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Stuck in the Mud
You may have read that the U.S. stock market was buoyed to new record highs by
news that Japan was stimulating its economy. And you might have wondered
about the connection.
Over the last 25 years, the Japanese economy and stock market have been
remarkable stories, but not in a good way. As the chart shows, if you had invested
all your retirement money in Japan’s Nikkei 225 Index in December of 1989, and
held stoically during the long downturn, your patience would have been rewarded
with overall losses of more than 50%; that is, your $1 million nest egg would be
worth somewhere around $450,000. The second chart shows that Japan’s real
economic growth has been anemic for the past 25 years, especially when compared
with the U.S. The country has experienced chronic deflation, low consumer
spending, repeated recessions, more government debt per unit of GDP (by far) than
any other nation--and, more recently, labor shortages and low female participation
in the labor force.
Prime Minister Shinzo Abe has vowed to fix all of this with heavy government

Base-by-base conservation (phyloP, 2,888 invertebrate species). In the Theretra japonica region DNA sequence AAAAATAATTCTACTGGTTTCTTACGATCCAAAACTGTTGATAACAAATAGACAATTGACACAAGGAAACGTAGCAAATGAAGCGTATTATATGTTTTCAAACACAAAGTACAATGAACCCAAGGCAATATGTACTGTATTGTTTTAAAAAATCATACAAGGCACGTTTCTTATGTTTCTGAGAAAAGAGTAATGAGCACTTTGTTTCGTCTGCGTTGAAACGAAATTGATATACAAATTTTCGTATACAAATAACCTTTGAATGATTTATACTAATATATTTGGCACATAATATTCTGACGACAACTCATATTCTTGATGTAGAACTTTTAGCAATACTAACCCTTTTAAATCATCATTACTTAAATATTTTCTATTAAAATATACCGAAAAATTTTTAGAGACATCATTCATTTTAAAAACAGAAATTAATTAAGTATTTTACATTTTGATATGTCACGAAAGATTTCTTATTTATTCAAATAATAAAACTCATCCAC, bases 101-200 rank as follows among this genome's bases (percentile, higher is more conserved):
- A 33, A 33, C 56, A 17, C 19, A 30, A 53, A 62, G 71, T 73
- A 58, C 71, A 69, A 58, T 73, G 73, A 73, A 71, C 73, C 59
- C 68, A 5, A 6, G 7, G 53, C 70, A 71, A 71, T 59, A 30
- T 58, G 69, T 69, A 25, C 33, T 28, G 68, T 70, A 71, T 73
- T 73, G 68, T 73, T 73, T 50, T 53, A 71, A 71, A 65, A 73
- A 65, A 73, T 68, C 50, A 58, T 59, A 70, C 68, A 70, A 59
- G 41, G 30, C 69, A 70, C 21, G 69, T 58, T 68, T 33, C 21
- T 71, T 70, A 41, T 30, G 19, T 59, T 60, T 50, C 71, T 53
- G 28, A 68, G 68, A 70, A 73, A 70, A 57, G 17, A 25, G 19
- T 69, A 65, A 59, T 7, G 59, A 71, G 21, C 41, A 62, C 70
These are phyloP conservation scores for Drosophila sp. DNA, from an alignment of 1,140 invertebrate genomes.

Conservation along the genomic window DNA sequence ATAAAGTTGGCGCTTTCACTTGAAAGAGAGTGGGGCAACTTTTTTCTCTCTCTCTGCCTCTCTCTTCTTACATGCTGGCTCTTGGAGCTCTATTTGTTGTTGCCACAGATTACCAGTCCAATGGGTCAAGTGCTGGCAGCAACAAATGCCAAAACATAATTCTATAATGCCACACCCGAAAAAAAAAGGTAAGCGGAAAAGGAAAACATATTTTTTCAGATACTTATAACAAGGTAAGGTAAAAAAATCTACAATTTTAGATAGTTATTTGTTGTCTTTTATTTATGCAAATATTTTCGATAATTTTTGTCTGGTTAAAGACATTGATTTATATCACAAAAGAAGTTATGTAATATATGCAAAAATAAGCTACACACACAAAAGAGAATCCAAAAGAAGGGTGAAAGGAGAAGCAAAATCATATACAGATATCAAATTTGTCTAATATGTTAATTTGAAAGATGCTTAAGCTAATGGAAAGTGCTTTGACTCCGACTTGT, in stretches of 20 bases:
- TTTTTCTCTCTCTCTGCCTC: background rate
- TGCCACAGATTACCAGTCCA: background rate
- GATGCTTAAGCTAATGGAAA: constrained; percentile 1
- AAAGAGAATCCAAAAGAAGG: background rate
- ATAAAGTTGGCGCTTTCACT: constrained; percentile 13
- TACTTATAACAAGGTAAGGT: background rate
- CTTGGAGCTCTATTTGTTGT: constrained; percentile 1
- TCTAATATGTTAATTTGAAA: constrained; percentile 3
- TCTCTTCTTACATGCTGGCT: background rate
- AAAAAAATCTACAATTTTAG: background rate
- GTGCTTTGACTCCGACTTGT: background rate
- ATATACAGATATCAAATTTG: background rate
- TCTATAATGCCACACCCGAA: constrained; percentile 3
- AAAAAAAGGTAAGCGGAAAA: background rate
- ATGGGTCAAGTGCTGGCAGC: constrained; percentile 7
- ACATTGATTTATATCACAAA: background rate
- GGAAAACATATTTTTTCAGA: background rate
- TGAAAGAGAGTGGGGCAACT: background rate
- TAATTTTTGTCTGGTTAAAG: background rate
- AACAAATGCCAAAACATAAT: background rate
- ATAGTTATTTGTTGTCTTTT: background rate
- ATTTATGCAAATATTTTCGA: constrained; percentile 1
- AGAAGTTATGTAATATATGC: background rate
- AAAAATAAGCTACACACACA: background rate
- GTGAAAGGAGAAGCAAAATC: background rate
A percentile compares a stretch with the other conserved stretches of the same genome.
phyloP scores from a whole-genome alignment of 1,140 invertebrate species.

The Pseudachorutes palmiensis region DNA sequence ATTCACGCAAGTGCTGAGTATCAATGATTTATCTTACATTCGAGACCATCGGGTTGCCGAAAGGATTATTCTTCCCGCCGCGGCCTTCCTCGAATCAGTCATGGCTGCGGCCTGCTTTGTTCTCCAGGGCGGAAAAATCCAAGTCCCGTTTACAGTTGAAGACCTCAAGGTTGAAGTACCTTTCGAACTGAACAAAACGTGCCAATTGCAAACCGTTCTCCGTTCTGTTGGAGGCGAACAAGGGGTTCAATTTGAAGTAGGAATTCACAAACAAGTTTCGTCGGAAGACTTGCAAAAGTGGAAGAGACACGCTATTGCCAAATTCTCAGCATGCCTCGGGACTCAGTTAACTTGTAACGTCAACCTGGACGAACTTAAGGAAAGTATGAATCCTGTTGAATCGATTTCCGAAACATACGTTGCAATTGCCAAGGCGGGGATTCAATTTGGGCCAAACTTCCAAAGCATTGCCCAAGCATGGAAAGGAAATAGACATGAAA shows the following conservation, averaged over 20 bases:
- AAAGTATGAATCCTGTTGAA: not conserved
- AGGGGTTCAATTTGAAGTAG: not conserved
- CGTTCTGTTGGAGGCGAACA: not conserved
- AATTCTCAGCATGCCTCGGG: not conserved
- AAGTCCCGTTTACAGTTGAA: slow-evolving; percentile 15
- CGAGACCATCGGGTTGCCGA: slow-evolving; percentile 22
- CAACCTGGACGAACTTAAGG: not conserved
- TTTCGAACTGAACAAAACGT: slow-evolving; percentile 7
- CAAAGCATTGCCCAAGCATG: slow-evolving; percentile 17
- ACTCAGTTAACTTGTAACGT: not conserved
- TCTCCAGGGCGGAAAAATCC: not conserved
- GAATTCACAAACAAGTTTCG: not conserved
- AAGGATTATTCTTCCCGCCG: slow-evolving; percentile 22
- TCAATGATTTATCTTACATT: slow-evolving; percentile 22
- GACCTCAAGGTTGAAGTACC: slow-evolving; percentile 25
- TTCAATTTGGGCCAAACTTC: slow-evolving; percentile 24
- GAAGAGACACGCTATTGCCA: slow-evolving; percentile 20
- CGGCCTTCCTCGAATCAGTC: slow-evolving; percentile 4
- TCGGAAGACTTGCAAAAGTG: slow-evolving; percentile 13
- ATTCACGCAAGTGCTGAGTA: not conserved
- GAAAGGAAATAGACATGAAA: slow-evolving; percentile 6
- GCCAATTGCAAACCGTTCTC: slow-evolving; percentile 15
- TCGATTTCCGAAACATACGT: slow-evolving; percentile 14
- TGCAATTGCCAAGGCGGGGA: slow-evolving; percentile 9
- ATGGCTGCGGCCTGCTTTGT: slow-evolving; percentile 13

intervention in the markets. His so-called “Abenomics” policies are flooding the
Japanese economy with cash in hopes of stimulating inflation, raising government
welfare and public works spending to record levels, lowering corporate tax rates,
changing childcare policies so that more women will enter the workforce,
encouraging free trade, deregulating many protected industries (notably farming
and healthcare) and lowering the barriers to foreign direct investment.
How is it working so far? As you can imagine, special interests are fighting
against lowering trade barriers and corporate reform, and consumers are waiting to
see signs of inflation before they open their wallets. The Japanese economy still
seems to be stuck in neutral.
So when the Bank of Japan, just a few days ago, announced that it was going to
buy $721 billion worth of Japanese bonds each year, in a new initiative to create
new money for the economy, global traders sat up and took notice. They were
betting that, finally, the Japanese government had found the formula, and the
resolve, to shock the zombie economy back to life. Even so, it’s hard to see why
U.S. stocks would cheer the news. Japan only buys an estimated 4.5% of all U.S.
exports, so even a big boost is only modestly good news for U.S. companies. In
fact, you could argue that a resurgent Japanese economy would create more
competition for U.S. exporters.
Is Japan now poised to return to the global economic pre-eminence that the country
enjoyed during the 1980s? Probably not. At best, Abenomics and the new
stimulus might lead Japan back to a more normal economic growth pattern, and
allow its long-suffering shareholders a chance to finally get the returns that
investors in virtually every other country have enjoyed. Meanwhile, 25 years of
economic stagnation and declining markets may be a cautionary tale for the U.S..
If the central bank and the government don’t take forceful action when the
economy goes into a severe funk, the longer they wait, the harder it is to revive the